I am deeply concerned about the violence which has accompanied recent protests in Sudan, including credible reports of multiple deaths.
Demonstrations, triggered by spiralling costs of living, began in the city of Atbara in the north east of the country on 19 December last year, quickly spreading to other towns and cities across the country. While initially the protests were against the worsening economic situation, they soon developed into calls for President Omar al-Bashir’s resignation.
In reaction to the protests, schools have been closed and a state of emergency declared in some regions. Sudanese police have used tear gas and live ammunition in an attempt to disperse crowds. It is reported that over 1,000 people have been arrested across the country since protests began and that more than 50 have been killed. The use of live fire and arbitrary detention cannot be justified.
Ireland fully supports the 28 February 2019 statement by the EU High Representative expressing concern at the situation in Sudan which underlined the importance of an environment for political dialogue and the exercise of the legitimate right to express differing views. Such an environment would be essential if the national consensus needed to find sustainable responses to Sudan's deep political and economic crisis is to be built. In addition, Ireland also fully supports the EU statement of 11 January 2019 which calls on the Government of Sudan to release all journalists, members of the opposition, human rights defenders and other protesters arbitrarily detained, and to guarantee the independence of the Investigation Committee, under the Chairmanship of the Sudanese Director of Public Prosecutions, tasked with the investigation of abuses.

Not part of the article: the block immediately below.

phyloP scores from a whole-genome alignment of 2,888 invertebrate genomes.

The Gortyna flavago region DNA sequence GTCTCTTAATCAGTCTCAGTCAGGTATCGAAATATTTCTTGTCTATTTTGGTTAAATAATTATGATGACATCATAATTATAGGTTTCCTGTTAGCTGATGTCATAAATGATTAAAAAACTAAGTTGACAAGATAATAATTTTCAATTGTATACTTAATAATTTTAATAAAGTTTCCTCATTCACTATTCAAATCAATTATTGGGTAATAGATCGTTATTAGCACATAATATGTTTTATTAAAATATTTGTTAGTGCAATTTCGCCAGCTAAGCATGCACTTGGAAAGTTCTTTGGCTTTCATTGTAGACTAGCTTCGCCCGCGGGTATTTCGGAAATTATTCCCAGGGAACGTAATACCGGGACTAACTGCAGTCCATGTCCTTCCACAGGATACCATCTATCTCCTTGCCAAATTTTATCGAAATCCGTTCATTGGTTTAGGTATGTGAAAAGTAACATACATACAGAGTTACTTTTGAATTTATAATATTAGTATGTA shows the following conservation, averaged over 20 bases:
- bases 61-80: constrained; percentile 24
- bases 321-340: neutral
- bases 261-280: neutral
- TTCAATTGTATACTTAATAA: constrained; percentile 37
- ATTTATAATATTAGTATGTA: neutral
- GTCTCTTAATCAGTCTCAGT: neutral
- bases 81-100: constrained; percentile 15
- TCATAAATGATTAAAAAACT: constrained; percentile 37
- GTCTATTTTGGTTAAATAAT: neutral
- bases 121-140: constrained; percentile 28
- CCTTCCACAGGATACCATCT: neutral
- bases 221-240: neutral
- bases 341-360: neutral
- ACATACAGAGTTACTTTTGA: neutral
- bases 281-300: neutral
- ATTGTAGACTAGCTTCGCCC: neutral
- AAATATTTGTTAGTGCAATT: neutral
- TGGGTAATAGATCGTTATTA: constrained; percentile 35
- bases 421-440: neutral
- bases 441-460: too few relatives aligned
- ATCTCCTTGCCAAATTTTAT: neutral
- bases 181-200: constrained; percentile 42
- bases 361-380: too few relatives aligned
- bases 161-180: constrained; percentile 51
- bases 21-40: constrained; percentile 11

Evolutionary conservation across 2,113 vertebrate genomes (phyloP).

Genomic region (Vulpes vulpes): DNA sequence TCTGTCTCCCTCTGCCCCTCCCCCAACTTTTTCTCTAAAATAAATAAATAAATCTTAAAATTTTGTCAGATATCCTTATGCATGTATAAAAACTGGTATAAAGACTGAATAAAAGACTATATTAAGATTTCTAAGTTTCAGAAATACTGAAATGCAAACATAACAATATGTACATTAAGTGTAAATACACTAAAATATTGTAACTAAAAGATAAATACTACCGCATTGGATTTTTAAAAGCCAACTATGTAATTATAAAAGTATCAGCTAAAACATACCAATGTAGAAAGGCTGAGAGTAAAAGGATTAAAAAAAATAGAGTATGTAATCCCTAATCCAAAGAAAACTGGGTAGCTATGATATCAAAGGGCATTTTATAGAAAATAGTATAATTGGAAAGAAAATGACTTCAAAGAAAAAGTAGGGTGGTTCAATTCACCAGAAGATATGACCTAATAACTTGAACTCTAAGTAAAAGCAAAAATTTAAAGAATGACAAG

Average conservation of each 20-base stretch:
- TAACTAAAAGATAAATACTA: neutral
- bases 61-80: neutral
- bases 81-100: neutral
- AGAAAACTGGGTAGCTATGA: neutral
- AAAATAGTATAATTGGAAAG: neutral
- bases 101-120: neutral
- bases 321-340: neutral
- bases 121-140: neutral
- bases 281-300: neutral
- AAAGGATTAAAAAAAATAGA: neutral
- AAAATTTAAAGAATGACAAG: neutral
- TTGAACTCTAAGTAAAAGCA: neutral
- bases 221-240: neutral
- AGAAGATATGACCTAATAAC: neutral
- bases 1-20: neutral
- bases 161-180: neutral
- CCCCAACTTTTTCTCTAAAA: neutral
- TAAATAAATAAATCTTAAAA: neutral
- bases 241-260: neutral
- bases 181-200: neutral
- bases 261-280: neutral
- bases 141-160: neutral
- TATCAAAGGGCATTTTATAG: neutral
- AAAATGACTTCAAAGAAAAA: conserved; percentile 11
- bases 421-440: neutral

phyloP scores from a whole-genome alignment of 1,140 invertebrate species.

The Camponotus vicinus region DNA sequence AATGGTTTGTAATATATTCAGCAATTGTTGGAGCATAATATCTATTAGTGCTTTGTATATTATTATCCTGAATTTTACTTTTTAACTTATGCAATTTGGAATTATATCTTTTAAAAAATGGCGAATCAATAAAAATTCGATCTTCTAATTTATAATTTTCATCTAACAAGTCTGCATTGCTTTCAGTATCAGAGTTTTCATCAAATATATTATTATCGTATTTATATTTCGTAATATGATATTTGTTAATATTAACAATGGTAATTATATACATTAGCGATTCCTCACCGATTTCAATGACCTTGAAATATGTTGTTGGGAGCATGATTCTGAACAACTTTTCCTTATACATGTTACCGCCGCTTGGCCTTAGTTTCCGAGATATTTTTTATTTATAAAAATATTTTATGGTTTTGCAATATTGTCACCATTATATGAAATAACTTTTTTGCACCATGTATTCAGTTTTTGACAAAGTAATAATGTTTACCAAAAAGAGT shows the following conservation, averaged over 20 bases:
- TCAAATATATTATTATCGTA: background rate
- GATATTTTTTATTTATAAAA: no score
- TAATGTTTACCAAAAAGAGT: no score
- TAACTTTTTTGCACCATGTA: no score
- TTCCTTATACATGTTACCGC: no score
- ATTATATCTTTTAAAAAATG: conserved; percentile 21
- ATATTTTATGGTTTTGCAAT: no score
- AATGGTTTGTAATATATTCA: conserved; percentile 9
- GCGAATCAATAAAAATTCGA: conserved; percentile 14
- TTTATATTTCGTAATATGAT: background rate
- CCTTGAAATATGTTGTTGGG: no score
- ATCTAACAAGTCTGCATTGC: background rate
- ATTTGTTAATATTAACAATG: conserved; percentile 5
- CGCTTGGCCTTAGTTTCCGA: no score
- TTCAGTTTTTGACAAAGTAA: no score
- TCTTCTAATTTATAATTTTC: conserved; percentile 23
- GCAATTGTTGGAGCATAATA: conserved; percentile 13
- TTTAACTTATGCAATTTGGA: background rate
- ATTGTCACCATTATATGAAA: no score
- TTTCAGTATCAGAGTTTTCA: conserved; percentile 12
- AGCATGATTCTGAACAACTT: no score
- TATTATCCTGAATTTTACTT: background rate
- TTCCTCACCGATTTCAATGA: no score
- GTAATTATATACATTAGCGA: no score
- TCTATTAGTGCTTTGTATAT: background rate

The Embassy of Ireland in Nairobi, which is accredited to Sudan, continues to monitor the situation closely in cooperation with the Delegation of the European Union in Khartoum.
In addition to the current unrest, Sudan continues to suffer from a range of humanitarian crises, driven by protracted conflicts, inequality and climate change. These feed into the popular disaffection leading to protests. This humanitarian situation has been further exacerbated by the economic crisis in 2018, leading to severe levels of food insecurity and malnutrition across the country. More than 1.8 million people are internally displaced and Sudan hosts a further 1.2 million refugees that have fled conflict in neighbouring countries, the majority of whom rely on humanitarian aid for their survival. As a result, an estimated 5.5 million people are in need of humanitarian assistance in Sudan this year, including 2.6 million children. Ireland is responding to these crises, with almost €26 million in direct humanitarian assistance to Sudan through our UN, NGO and Red Cross partners since 2012.